Four years later, however, China has proved to be the biggest beneficiary of the Bolsonaro presidency. While Bolsonaro demonized China during the first two years of his administration, he also become persona non grata in the West—and began to see his fellow BRICS members in a different light. Ahead of Brazil’s presidential elections on Oct. 2, policymakers in Beijing are far less concerned about the possibility of Bolsonaro’s reelection than their counterparts in Europe, the United States, and Latin America. And, in a remarkable turn of events, China stands to benefit far more from another four years of Bolsonaro than of erstwhile ally Lula, who has launched a new bid for the Brazilian presidency and currently leads Bolsonaro in the polls.

After Bolsonaro’s inauguration in January 2019, Beijing’s hopes that he would soften his anti-China rhetoric were initially frustrated. Bolsonaro was a proud acolyte of then-U.S. President Donald Trump, and several of his key advisors regularly condemned Beijing to strengthen their proclaimed anti-communist credentials. The new president also chose as foreign minister Ernesto Araújo, a Trumpist conspiracy theorist who described the science behind climate change as a Marxist plot to benefit Beijing and warned that “Maoist China” was facilitating the emergence of socialist rule across Latin America. Though the two sides saw some rapprochement when China publicly lauded Bolsonaro’s environmental record during large fires in the Amazon in 2019, it proved only temporary.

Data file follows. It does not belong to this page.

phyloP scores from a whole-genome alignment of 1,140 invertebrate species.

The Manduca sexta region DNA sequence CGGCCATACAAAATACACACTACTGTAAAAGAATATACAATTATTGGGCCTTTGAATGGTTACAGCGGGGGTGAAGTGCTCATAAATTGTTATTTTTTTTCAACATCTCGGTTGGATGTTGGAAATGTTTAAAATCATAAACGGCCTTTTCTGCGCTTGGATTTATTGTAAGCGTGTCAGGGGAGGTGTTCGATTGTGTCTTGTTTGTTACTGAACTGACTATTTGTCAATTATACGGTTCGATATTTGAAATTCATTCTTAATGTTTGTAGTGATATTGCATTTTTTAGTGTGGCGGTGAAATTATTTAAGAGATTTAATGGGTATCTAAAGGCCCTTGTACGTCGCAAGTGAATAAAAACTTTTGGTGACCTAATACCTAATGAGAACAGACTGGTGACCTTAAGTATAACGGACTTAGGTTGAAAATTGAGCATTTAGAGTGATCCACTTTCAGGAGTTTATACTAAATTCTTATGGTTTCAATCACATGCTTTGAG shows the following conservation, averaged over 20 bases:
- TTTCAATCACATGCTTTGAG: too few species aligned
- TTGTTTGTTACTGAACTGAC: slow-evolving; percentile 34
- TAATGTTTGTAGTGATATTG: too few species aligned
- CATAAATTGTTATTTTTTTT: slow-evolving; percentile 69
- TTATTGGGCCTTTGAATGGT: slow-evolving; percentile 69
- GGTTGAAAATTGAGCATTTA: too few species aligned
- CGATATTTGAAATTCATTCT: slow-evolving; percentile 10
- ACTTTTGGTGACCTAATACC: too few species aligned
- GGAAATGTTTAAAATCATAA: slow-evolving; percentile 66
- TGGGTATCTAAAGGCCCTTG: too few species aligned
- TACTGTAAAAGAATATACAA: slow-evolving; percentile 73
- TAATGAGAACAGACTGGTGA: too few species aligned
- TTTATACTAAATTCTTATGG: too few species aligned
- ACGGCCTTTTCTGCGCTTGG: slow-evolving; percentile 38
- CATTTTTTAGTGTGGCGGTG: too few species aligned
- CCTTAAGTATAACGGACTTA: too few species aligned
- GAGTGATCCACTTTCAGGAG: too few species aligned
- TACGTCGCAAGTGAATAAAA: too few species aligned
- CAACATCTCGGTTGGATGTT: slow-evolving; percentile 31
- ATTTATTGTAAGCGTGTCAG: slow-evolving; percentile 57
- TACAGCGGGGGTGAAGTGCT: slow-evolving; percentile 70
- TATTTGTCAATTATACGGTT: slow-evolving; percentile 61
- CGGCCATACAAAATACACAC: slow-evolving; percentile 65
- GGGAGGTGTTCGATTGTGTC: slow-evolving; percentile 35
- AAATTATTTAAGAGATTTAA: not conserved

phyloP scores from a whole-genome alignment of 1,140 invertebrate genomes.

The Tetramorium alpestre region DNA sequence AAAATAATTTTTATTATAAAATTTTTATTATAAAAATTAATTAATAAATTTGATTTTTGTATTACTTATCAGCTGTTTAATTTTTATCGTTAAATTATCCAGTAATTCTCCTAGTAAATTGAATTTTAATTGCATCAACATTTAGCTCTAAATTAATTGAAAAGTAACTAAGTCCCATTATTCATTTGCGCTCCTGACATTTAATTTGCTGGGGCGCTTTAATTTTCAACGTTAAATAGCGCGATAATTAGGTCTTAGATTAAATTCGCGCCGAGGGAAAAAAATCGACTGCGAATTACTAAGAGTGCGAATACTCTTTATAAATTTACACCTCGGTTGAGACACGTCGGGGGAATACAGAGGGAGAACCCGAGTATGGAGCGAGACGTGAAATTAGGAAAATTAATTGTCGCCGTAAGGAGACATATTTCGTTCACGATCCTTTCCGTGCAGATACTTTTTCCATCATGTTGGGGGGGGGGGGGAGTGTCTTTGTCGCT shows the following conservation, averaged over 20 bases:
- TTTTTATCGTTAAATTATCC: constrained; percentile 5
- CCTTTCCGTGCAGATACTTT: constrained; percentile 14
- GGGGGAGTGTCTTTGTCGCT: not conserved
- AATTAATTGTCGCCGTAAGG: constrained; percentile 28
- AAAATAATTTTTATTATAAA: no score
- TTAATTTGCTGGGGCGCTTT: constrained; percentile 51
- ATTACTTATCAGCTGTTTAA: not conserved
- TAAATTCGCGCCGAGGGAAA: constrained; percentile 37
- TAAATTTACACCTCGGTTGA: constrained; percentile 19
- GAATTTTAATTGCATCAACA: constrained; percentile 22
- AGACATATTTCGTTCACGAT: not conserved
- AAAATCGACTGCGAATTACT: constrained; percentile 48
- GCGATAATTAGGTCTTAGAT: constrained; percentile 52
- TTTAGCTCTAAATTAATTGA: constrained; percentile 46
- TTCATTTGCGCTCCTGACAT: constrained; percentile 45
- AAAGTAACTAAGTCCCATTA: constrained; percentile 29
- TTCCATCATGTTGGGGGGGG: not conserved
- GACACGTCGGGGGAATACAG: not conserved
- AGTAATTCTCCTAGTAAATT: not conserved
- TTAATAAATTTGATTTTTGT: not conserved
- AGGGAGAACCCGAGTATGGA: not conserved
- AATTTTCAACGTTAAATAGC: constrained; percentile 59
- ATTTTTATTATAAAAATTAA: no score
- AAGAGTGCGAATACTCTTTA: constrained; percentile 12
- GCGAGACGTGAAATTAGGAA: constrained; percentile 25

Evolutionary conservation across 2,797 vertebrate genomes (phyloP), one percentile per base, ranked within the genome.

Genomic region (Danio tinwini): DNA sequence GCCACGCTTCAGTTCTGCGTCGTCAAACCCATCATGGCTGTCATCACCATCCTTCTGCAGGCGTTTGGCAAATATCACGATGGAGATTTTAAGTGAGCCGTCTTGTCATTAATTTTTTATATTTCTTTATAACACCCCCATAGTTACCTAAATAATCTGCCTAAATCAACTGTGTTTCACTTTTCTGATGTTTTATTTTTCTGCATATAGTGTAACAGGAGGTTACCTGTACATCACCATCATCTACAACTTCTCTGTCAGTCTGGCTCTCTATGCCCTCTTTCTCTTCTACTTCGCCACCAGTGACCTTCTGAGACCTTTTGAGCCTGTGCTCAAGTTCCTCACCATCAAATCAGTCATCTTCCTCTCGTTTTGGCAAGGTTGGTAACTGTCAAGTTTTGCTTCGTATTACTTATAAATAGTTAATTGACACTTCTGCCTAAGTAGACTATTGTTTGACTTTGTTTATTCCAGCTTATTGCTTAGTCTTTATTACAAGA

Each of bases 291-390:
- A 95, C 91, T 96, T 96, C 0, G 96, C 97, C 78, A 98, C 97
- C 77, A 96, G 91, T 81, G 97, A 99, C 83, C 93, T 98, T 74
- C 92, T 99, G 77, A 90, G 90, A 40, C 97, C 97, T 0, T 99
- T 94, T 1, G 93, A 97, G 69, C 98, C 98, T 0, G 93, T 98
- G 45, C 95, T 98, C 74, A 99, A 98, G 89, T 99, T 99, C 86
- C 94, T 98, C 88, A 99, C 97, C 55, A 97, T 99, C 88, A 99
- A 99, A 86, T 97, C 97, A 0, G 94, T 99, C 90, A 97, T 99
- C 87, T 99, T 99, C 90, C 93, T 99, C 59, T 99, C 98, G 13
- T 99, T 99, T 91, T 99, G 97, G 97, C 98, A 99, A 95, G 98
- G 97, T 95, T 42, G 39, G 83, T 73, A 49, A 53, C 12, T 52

When Bolsonaro, his legislator sons, and several ministers mimicked Trump’s strategy of blaming China for the COVID-19 pandemic—for example by using the term “China virus” and suggesting the virus was the result of China’s “chemical warfare”—the countries’ bilateral relationship entered a profound crisis. China’s consul general in Rio de Janeiro lashed out against the president’s son Eduardo Bolsonaro and suggested he had been “brainwashed” by the United States. In the end, however, things did not escalate beyond a war of words. Beijing was able to significantly improve its standing in Brazil by providing the country with vaccines at a time when the United States and Europe still prioritized their own populations.


It was Trump’s tumultuous departure from the White House in January 2021, however, that forced Bolsonaro to take a permanent pragmatic turn toward Beijing. Aware that geopolitical realities had changed—and that Brazil would now face near-complete diplomatic isolation in the West—his government largely stopped attacking China. At the same time, Brazil’s politically influential agribusiness—highly dependent on China—signaled that it was losing patience with the government’s anti-China rhetoric. As a result, the Brazilian Senate announced that it would not approve Bolsonaro’s ambassadorial appointments if Araújo remained foreign minister. The president obliged and replaced Araújo with a middle-of-the-road technocrat. (Minister of Education Abraham Weintraub, another leading anti-China voice in Bolsonaro’s cabinet, had already been sacked after tweeting that COVID-19 was part of China’s “plan for world domination.”)


Since then, BRICS summits have become something of a diplomatic life raft for Bolsonaro. Largely shunned in Western capitals for his villainous environmental record, COVID-19 denialism, “anti-globalist” rhetoric, and increasingly explicit authoritarian ambitions, the yearly photo-ops with leaders from China, Russia, India, and South Africa have become the main pillar of the Brazilian president’s diplomatic calendar. The importance of the BRICS grouping to Bolsonaro’s global standing has become even more pronounced with the election of left-wing leaders in such countries as Chile and Colombia—which previously had conservative presidents—over the past year.


A reelected Bolsonaro would face unprecedented isolation in South America, where virtually all countries except Uruguay, Ecuador, and Paraguay are governed by leftists. Since Russia’s invasion of Ukraine in February, Bolsonaro has also proved a committed BRICS ally to Moscow, criticizing Western sanctions on Russia and abstaining—together with China—on highly symbolic United Nations votes.